The best independent guide to the Berlengas Islands
The best independent guide to the Berlengas Islands
The Berlengas Islands are frequently savaged by powerful storms, and historically the rocky islands were notorious for shipwrecks. A 16th-century monastery was even constructed on the largest island, Berlenga Grande, to rescue shipwrecked sailors, but was soon abandoned due to pirate raids.
Later the São João Baptista Fort was built to guard the Portuguese seas, and today this fort is regarded as one of the most scenic forts in all of Portugal.
This combination of history, dramatic natural scenery and extensive wildlife, makes the Berlengas Islands a fascinating and popular tourist destination.
Related articles: Peniche tourist guide
As a tourist, it is possible to visit the largest of the Berlengas Islands, Berlenga Grande, as a day trip from Peniche.
A typical day trip to Berlenga Grande includes a boat tour of the cliff formations, a visit to the São João Baptista fort, a hike through the interior of the island, bird watching, snorkelling or simply relaxing on the beach. Departing from the harbour in Berlenga Grande are glass-bottomed boat tours, which explore the caves, grottos, and view the extensive marine life.
The ferry ride from Peniche to Berlenga Grande is also very scenic, as the route follows the craggy Peniche coastline, and passes the Cape Carvoeiro headland and the Nau dos Corvos rock formation.
The day trip to Berlenga Grande is considered as one of the highlights of the Peniche region, and should be visited if you get the opportunity.
Warning: The Berlengas Islands are exposed to the huge waves of the Atlantic Ocean; this is not a day trip for you if you are susceptible to seasickness.
Below is an interactive map for a typical day trip to Berlenga Grande.
The yellow route shows the common tourist trail (3.8km) which begins at the harbour, visits the São João Baptista Fort, the Cova do Sono viewpoint, the lighthouse and the Praia do Carreiro do Mosteiro beach. The green line is the Ilha Velha footpath (1.4km), which hikes around the much quiet northern side of the island. The blue line is the route of the small boat tours and the blue pins mark the prominent coastal features.
Key to Yellow tour: 1) Harbour 2) Forte de São João Baptista 3) Old Cisterns 4) Cova do Sono Viewpoint 5) Lighthouse 6) The Fishing village 7) Carreiro do Mosteiro beach
Boat tour 1) Greta da Inês rocks 2) Búzios grotto 3) Blue cave 4) Whale rock 5) Furado Grande (65m long natural tunnel) 6) Elephant Rock 7) Cova do Sono 8) Ponta da França headland.
There is a restaurant on the island (the Mar and Sol), but it is always advisable to bring your own water and food, as can get busy in the peak months. Berlenga Grande is part of the Arquipélago das Berlengas Nature Reserve, so visitors are encouraged to only follow the set paths, and not cause damage by wandering into the protected areas.
A day trip to Berlenga Grande is only suitable for physically fit and mobile visitors, as some of the footpaths are very worn and there are lots of hills to climb.
All of the ferries to the Berlengas Islands depart from Peniche harbour, and along the harbour walkway are the ticket offices for all of the tour companies. A standard ferry journey takes 45 minutes, and a return ticket costs €20 (€12 for one way). The more exciting and faster speedboat costs €23 for a return, with the journey time is reduced to just 20 minutes. Berlenga Grande is the only island with a sheltered harbour and allows visitors.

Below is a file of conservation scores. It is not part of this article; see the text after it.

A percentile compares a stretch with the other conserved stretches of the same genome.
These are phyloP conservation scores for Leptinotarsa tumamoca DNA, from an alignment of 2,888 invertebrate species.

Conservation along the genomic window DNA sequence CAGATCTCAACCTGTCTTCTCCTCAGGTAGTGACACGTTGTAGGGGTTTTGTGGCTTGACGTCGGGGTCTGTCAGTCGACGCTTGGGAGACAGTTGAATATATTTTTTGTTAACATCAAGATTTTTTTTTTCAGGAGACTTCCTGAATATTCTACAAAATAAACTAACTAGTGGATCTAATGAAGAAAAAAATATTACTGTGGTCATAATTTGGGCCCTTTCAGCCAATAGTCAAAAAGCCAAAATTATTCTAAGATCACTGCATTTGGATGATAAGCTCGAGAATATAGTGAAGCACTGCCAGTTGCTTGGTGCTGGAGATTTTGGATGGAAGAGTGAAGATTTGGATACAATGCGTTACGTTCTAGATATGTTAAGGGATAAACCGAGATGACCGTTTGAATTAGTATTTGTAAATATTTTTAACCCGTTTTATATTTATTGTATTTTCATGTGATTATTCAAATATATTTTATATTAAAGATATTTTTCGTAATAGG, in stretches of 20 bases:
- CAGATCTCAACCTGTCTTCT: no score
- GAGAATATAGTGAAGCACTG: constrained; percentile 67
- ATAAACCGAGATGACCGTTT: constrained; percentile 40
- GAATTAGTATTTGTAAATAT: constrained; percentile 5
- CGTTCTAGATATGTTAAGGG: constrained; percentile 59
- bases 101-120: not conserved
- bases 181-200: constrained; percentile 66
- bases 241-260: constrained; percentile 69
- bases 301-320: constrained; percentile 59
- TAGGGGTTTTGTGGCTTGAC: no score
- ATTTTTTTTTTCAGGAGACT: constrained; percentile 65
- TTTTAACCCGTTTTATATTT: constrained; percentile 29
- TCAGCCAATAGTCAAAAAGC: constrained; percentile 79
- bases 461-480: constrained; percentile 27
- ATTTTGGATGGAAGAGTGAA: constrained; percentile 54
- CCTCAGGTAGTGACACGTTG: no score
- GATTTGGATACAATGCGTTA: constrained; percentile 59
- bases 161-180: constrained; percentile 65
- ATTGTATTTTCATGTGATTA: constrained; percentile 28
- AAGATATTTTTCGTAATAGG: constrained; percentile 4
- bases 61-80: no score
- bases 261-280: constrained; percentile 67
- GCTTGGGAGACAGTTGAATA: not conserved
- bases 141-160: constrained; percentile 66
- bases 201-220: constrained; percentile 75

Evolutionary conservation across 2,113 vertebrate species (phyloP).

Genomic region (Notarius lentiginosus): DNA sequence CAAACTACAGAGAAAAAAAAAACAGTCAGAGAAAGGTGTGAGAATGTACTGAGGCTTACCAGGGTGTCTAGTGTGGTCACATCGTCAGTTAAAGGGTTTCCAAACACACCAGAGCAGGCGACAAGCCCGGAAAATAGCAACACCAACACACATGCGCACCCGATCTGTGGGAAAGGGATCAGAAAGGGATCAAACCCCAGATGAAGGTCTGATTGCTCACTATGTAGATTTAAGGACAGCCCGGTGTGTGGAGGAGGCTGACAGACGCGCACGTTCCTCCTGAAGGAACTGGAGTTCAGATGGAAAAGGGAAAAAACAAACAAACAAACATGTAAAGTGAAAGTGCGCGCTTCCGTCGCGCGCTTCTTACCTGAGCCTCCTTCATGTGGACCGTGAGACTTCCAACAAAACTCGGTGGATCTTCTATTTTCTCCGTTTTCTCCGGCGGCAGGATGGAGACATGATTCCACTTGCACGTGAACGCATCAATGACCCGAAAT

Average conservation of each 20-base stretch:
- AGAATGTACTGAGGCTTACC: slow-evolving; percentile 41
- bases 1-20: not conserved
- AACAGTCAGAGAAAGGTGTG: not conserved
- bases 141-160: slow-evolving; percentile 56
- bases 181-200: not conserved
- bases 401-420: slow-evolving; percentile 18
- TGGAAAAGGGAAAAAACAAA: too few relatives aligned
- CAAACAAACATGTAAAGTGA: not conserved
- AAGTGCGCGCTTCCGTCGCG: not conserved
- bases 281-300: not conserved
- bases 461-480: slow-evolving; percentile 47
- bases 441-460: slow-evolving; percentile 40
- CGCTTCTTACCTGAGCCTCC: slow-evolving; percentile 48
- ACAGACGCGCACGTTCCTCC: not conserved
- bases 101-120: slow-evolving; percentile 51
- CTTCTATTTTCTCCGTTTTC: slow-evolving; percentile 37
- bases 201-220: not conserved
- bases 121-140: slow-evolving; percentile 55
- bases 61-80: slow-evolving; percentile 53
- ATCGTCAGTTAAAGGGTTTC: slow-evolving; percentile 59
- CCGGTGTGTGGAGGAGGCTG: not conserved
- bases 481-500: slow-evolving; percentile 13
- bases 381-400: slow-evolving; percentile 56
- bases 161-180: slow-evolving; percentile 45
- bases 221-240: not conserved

Top Tip: When departing from Peniche, sit on the right side of the boat, as this side faces the dramatic cliffs of the Peniche headland
There are multiple tour companies with regular boat services to Berlenga Grande, and a selection of the companies include:
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During the summer, always book tickets in advance or early in the day, as the trips are very popular and there is a limited number of seats on the boats. In the autumn and spring, there can be frequent cancellations due to the weather, and in the winter many tour companies close for the entire season.
The São João Baptista Fort lies on the sheltered side of the Berlenga Grande and was constructed in the 17th century to prevent a staging area for seaborne assault along the western coastline of Portugal.
This little fort is one of the most visually striking buildings in Portugal, rising up from the shallow turquoise sea waters and connected to the island by narrow arched bridges.
The defensive prowess of this tranquil setting was most demonstrated in June 1666, when just twenty soldiers withstood a siege of 16 Spanish warships and over 2,000 men. The fort was only abandoned when its stock of ammunition was exhausted, but the attack cost the lives of 500 Spanish sailors compared to just one Portuguese soldier.
Today, the historic fort has been transformed into a hostel and is open to the public to explore. As one of the most atmospheric locations to stay in Portugal, it is an absolute bargain at €22/€20 (high/low season) per night; just don’t expect too many modern comforts.
Tourists note: So many pictures of the São João Baptista fort on the internet have been extremely enhanced, to such a stage that they are almost fake. Please do not be disappointed if the bright orange fort surrounded by turquoise waters is not what is found......
The beach itself is named after the 16th-century monastery, which was situated above the harbour and has now been converted into a restaurant. The stones from the abandoned monastery were used to construct the São João Baptista Fort.